Church theater group aims to uplift the whole person

Published 12:00 pm Wednesday, May 13, 2009

Helena stomps across stage in disgust after her former best friend Hermia accuses her of stealing her intended.

“O, when she’s angry, she is keen and shrewd! She was a vixen when she went to school; And though she be but little, she is fierce,” said 13–year–old Camilah Pope, who plays Helena.

Both Pope and Ashley Shaffer, who plays Hermia, are cast members of Cahaba Valley Church’s newly-formed Cahaba Valley Players.

The players plan to present Shakespeare’s “A Midsummer Night’s Dream” May 15 and 16 at the church.

Actors hail from North Shelby, as well as Alabaster, Birmingham and Homewood. Director Laura Coulter said the church reached beyond itself to bring actors with different experiences together.

“There’s nothing more meaningful than making a connection with someone you thought you had nothing in common with,” Coulter said.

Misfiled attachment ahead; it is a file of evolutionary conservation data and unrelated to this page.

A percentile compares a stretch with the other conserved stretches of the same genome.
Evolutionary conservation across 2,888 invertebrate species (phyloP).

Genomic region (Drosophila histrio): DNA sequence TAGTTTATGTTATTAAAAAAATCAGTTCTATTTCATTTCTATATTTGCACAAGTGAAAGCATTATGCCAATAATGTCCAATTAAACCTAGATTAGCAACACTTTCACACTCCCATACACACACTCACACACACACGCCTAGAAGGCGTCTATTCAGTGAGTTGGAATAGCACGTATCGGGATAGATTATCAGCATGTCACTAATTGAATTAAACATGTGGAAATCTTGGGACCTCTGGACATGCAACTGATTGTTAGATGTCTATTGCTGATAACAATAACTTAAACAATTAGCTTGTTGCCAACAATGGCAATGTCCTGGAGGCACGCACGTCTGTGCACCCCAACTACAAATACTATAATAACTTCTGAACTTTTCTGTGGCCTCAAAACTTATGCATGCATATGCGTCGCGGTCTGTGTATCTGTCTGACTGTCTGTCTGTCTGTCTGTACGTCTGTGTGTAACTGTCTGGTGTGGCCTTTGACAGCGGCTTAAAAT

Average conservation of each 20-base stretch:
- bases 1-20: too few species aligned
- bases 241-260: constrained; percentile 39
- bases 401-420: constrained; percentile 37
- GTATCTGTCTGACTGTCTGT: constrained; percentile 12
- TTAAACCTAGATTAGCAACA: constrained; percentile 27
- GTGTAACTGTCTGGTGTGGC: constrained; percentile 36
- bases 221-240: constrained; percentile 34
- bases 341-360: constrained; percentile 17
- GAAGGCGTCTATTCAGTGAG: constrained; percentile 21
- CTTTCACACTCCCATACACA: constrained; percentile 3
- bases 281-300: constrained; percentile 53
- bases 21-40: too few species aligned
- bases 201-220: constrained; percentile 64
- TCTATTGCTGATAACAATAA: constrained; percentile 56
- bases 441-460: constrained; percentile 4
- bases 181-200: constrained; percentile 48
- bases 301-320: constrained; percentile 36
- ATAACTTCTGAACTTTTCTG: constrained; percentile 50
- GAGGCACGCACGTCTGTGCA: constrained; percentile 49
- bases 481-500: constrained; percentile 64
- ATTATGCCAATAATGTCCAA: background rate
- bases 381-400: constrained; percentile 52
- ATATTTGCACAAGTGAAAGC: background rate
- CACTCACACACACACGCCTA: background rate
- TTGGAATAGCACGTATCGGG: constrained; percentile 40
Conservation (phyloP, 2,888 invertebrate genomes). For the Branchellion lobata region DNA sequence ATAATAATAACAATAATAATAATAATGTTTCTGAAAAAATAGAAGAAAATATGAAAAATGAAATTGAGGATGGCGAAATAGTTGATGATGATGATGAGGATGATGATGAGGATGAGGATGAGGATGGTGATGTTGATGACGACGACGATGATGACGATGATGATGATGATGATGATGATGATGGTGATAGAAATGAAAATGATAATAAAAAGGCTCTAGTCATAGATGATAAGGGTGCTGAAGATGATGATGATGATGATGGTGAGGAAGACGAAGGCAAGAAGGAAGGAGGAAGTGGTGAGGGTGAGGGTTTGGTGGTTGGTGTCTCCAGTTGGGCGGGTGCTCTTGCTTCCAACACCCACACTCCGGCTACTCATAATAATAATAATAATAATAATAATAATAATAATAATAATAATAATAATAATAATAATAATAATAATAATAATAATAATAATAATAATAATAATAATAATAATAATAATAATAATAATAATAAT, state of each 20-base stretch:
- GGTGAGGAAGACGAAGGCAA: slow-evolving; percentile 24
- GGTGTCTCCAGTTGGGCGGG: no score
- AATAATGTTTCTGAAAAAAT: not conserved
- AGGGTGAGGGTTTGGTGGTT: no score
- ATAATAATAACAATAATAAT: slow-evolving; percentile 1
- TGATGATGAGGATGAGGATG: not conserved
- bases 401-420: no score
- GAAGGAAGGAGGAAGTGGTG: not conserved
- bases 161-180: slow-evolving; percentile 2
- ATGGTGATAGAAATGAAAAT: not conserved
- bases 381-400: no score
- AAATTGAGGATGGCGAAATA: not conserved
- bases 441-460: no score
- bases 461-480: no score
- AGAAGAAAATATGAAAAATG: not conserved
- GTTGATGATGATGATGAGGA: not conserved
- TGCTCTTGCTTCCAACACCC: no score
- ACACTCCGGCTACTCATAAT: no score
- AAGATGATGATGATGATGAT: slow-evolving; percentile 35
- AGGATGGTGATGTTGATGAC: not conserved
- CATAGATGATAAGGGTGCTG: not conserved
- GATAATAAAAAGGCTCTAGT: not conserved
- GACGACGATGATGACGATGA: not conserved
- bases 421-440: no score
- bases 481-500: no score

While some of the actors sit in the church’s pews each Sunday, not all are church members.

“The church has really taken a whole person approach with our kids,” Coulter said. “They realize there is more to these kids than what goes on within church walls. It’s impossible to grow spiritually if another part of your life is completely out of whack.”

She said many of the kids found their niche with acting when they couldn’t find it elsewhere. Jonathon Adams, who plays Lysander, said he was drawn to theater in eigth–grade.

“It’s a great way to express myself,” Adams said. “I was never that great at sports, but theater was where I found my niche.”

Pope, 13, said she’s learned a lot over the past seven months of rehearsals.

“In theater, you get to meet such different people, and portray such different people,” said Pope. “You learn about their emotions and how they deal with life.”

The cast includes kids from 6-16; some have never acted and some have acted since age 5. All of them have given up every Saturday but two since October to rehearse.

Shaffer said people will be entertained by the youthfulness of the performances.

“I think it would be exciting for them to see teenagers and kids acting out Shakespeare with words most adults don’t even know,” Shaffer said.

Coulter said she’s been excited to see how the kids have grown. She said, “If you can master Shakespeare, you can master anything.”

Admission to the play will be $5 each night.